Looking to start managing compliance in Office 365? We’ve built a list of a few things you can do today to help you get the ball rolling.
Introducing the Microsoft 365 Compliance Center
The Microsoft 365 compliance center provides easy access to the data and tools you need to manage your organization’s compliance. While it can mean a lot of things, in technology Compliance generally means following a certain set of rules (either specific to an industry, organization, or governing body) as they pertain to information and information technology systems. Because it is such a broad topic that varies widely across industries, the goal of this blog is to get you up and running with a few small features of the larger compliance center.
You’ll Need Licensing
Many of the features we mention below require advanced licensing before they can be enabled. At a minimum, you will need Microsoft/Office 365 E5 or Microsoft/Office 365 E3 + specific add-on licenses depending on your compliance goals. The Microsoft 365 compliance help center has licensing requirements for most of the product features.
Let’s Go Over Three Simple Uses for the Compliance Tools
Retention policies are used by many organizations to prevent the staff from infinitely storing documents, emails, or other data. One place we see this used when an organization wants to prevent lawsuits or information requests which can go back many years in the discovery part of a lawsuit. By having a company retention policy, many lawsuits can be avoided or reduced in scope. Additionally, organizations use retention policies to ensure they comply with regulations requiring data retention for a certain period of time.
In relation to this, we also see organizations who are in the middle of a lawsuit apply data “holds” on emails or data stored in the system preventing staff from deleting important information relating to a legal action.
In both cases, these policies are configured in the Office 365 compliance center. We’ve noticed that organizations often struggle to develop their policies as it can be a challenge to balance productivity while also protecting the organization.
Where to start? The easiest place to begin is to develop an email retention policy. Managing emails and the overall size of the email system is an important part of managing your organization’s data. While it may sound tempting to enable a retention policy on files stored on SharePoint or in Teams, we recommend this only for very specific sets of data. For instance, if you do jobs for customers, it might make sense to delete this customer job information after a period of time.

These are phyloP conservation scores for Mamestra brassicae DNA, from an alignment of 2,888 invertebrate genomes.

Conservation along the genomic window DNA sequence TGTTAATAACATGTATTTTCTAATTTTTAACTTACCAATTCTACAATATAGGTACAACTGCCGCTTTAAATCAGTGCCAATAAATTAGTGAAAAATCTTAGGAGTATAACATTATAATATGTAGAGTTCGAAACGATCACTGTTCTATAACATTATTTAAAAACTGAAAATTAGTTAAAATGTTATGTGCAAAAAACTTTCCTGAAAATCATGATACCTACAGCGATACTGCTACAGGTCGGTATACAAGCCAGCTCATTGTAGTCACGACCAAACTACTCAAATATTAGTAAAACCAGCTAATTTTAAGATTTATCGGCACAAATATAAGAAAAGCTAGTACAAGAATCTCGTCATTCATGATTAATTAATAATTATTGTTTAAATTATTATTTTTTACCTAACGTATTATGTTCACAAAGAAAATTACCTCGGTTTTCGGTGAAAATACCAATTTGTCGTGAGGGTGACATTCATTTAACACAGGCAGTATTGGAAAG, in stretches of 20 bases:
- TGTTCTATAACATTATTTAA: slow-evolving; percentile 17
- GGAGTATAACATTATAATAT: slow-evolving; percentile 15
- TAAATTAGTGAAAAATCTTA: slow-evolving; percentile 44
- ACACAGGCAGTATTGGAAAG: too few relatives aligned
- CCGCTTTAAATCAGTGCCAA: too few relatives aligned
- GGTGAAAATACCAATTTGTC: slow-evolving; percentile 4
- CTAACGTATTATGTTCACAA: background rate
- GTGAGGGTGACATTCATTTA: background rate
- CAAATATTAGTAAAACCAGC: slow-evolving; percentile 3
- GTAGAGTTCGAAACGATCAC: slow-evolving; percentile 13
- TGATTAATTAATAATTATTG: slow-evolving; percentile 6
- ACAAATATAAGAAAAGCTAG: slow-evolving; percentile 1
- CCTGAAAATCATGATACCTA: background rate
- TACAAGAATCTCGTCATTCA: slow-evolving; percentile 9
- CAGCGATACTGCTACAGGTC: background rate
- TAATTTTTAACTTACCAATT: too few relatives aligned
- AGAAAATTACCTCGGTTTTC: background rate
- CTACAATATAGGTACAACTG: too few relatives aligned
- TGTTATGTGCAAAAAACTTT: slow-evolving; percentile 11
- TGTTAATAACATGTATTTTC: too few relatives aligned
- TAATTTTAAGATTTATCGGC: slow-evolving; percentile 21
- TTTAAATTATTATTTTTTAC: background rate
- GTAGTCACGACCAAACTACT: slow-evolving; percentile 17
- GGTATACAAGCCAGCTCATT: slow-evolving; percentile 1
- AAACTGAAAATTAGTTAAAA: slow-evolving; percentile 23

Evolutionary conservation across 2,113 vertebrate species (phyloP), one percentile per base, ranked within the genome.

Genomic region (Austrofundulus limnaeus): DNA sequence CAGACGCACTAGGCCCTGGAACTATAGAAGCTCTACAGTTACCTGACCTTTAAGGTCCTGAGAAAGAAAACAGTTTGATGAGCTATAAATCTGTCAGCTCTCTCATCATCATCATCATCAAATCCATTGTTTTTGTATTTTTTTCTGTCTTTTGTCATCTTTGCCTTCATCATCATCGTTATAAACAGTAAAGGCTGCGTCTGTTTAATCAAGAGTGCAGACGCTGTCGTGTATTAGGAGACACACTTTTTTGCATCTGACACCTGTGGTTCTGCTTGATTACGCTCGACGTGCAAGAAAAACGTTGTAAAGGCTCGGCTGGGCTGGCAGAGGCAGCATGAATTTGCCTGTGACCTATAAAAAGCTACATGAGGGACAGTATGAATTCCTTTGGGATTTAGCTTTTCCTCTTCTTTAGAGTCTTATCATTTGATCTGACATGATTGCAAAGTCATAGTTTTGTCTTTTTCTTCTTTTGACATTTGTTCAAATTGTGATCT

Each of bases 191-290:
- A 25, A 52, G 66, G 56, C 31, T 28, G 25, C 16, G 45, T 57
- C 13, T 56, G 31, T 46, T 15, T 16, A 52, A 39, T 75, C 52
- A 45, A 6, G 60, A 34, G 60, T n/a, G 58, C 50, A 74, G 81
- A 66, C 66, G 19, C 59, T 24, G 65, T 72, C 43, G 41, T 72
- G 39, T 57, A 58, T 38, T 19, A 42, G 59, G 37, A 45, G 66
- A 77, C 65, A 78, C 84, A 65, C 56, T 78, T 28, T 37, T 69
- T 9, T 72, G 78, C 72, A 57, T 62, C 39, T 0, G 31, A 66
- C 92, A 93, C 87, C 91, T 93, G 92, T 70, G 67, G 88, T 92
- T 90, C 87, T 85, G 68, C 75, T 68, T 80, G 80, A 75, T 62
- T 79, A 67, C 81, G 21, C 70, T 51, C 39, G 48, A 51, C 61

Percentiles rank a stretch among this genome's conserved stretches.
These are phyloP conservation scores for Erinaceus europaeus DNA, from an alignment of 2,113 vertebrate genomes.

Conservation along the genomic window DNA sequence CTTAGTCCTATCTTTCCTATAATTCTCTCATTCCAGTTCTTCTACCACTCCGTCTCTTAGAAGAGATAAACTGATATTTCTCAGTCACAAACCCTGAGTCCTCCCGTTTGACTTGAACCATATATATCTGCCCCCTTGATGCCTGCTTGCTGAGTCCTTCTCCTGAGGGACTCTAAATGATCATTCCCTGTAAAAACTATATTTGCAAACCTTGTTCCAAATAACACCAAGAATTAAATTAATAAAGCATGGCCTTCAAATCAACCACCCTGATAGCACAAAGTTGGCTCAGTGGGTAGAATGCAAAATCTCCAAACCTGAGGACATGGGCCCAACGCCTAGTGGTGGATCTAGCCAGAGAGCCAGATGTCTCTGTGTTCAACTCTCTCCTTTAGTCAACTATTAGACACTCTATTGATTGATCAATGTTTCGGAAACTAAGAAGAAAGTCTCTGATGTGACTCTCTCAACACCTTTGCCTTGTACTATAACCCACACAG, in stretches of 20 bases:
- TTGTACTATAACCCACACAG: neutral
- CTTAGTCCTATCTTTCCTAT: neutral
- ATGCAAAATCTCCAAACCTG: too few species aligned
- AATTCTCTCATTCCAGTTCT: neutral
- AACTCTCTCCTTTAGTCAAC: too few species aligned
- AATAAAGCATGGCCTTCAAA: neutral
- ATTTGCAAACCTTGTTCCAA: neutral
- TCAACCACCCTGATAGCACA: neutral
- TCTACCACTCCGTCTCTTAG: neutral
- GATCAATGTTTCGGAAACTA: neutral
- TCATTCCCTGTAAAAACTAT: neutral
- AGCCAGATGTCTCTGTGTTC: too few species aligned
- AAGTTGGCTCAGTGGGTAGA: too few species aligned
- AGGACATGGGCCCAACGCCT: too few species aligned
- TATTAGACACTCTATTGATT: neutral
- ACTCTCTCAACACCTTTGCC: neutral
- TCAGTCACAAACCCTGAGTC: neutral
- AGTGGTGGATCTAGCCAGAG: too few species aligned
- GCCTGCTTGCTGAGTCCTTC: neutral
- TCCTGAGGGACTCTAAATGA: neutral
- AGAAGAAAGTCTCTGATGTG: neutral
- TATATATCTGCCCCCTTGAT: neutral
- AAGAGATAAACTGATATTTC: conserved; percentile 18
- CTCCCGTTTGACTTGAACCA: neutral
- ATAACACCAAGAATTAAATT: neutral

Data Loss Prevention
Data loss prevention is a practice that helps protect sensitive data and reduce risk. It is a way to prevent users from inappropriately sharing data with people who shouldn’t have it. In Microsoft 365, you implement data loss prevention by defining and applying DLP policies. DLP works across Microsoft 365 services such as Teams, Exchange, SharePoint, and OneDrive. It also works across Office applications such as Word, Excel, and PowerPoint. Additionally, you can protect Window, MacOS, non-Microsoft cloud apps and on-premises file servers with this service.
For a small business, the best place to start with data loss prevention is to control the way your staff shares files among themselves and to outside colleagues. You can configure pop up policies reminding the user they are sharing sensitive information or completely block the sharing to begin with.
Additionally you can build data loss policies for email that block certain types of information either in the body of the email or in attachments.
Electronic discovery, or eDiscovery, is the process of identifying and delivering electronic information that can be used as evidence in legal cases. Microsoft 365 provides three eDiscovery solutions: Content search, Core eDiscovery, and Advanced eDiscovery.
For the purposes of our small organization focused blog, the one which will be used the most is Content Search. Content Search allows you to search for instant messages, emails, and documents across Microsoft 365 data sources and then export the search results to a local computer.
An example of a simple use of this feature would be to search for all emails pertaining to one of your customers. You can perform this search and export the contents of the results to your local PC for further evaluation. If you have a serious customer service issue and need to find the truth, the eDiscovery tool can probably find it.
Now, start building your compliance strategy! As always, we are here to help.
This week’s post by Tim Malzahn, Principal Consultant at Malzahn Strategic